“It’s just wrong, they said some terrible things,” Pearce Tefft said, referring to comments directed toward his family.
In his letter to the public, Pearce Tefft said he is breaking his silence on his son’s views because one reason Nazism took root in the world was because people hesitated to stand up against what they knew to be wrong.
“It was the silence of good people that allowed the Nazis to flourish the first time around, and it is the silence of good people that is allowing them to flourish now,” Pearce Tefft said.
Jacob Scott Weiber, Peter Tefft’s nephew, said in an interview with WDAY TV that the majority of the Tefft family are progressive-minded people.
“Our grandfather, Pearce, who is Peter’s father, taught us all to believe in the fundamental equality of all human beings, and we all believe in social justice and equality,” Wieber said.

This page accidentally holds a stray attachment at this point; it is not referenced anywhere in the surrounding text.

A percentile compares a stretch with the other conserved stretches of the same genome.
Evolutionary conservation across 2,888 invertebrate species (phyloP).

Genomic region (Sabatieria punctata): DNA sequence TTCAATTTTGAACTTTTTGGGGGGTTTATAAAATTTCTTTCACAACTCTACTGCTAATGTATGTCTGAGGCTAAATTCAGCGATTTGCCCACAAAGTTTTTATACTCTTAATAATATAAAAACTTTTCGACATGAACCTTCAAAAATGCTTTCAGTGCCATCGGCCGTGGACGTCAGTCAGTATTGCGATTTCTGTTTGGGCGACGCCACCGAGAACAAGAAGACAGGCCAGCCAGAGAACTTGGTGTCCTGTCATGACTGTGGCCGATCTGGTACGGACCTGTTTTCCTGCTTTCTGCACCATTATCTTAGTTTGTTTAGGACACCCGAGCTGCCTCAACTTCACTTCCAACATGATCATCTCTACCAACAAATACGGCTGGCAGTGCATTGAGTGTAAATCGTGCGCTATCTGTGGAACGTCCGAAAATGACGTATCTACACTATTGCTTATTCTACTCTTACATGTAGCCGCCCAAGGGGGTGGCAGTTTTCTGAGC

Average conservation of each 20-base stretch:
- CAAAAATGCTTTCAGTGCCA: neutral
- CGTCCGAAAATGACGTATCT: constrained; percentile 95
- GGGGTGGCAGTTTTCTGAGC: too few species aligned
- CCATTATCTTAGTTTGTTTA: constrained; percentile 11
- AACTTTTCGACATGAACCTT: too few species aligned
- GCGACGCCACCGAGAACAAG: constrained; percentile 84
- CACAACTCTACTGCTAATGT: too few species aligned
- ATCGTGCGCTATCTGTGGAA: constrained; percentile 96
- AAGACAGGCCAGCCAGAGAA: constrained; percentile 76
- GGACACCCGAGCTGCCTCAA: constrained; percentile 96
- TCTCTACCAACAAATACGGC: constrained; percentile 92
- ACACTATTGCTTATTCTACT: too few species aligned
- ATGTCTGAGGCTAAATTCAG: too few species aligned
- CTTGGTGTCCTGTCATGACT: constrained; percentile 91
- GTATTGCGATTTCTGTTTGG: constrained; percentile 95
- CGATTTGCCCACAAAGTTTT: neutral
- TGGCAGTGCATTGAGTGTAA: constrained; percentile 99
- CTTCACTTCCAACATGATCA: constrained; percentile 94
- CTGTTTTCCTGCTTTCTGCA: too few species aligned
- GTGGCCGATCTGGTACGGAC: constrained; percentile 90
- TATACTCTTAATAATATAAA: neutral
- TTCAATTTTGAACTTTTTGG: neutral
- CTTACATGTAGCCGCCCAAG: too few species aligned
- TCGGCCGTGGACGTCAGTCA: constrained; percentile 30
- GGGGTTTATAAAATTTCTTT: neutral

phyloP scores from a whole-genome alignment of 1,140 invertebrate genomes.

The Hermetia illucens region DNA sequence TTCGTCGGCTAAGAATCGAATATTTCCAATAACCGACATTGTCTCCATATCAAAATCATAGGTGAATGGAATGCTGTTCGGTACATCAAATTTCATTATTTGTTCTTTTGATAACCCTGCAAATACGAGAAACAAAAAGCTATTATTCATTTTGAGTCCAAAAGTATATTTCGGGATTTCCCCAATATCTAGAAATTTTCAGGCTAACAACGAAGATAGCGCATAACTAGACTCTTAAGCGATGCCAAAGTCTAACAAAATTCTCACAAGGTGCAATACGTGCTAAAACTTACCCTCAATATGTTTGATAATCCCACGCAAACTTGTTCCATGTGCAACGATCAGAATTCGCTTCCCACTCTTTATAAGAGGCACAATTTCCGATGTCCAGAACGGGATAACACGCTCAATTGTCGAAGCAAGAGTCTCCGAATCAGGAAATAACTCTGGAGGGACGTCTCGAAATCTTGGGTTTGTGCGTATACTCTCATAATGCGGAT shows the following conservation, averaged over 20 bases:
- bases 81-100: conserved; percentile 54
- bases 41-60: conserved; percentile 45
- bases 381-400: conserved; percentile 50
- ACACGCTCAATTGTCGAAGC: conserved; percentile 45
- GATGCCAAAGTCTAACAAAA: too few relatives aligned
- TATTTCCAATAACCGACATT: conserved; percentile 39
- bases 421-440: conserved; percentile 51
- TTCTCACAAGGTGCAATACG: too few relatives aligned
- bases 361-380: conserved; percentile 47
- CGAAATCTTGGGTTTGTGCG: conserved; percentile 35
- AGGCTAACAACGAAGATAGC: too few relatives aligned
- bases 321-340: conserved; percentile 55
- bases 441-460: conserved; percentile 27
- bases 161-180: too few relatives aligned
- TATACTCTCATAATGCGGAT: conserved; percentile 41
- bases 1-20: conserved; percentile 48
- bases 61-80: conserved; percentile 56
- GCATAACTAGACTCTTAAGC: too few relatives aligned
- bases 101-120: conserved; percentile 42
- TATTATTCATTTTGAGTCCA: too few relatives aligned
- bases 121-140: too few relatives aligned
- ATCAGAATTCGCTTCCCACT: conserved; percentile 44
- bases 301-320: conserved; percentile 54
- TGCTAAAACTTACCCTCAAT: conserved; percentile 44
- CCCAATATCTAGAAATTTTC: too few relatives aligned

“His (Peter Tefft’s) mind has been poisoned by stuff he’s found on this crazy rabbit hole he’s gone into,” added Wieber, who cautioned people not to judge the rest of the family on the actions and beliefs of one member.
“It’s just been a great, big headache,” Wieber said. “I would say these people are motivated by the right motivations – Nazis should not have a welcome place in this country – but they’re targeting the wrong people. It’s friendly fire, in a way.”
Wieber said that if he could say one thing to his uncle, “I would say if he has any love left in his little hateful heart for us, he should change his name.”
Peter Tefft said he went to Charlottesville to hear speakers give talks, listen to music and to exercise the right to free speech.
“We’re not politically incorrect, we’re factually correct,” he said, adding, “I’m certainly not a hateful person.”
Labeled a Nazi by some, Peter Tefft said he feels the word is a racial slur against white people. “I don’t appreciate being called it,” he said.
Peter Tefft added that he doesn’t hold anything against non-whites, and he said “there’s no objective way to weigh my race against another.”
Peter Tefft also said he is looking to organize a pro-white civil rights event in Fargo to be held sometime in October. He said he expects 200 to 300 local residents would attend.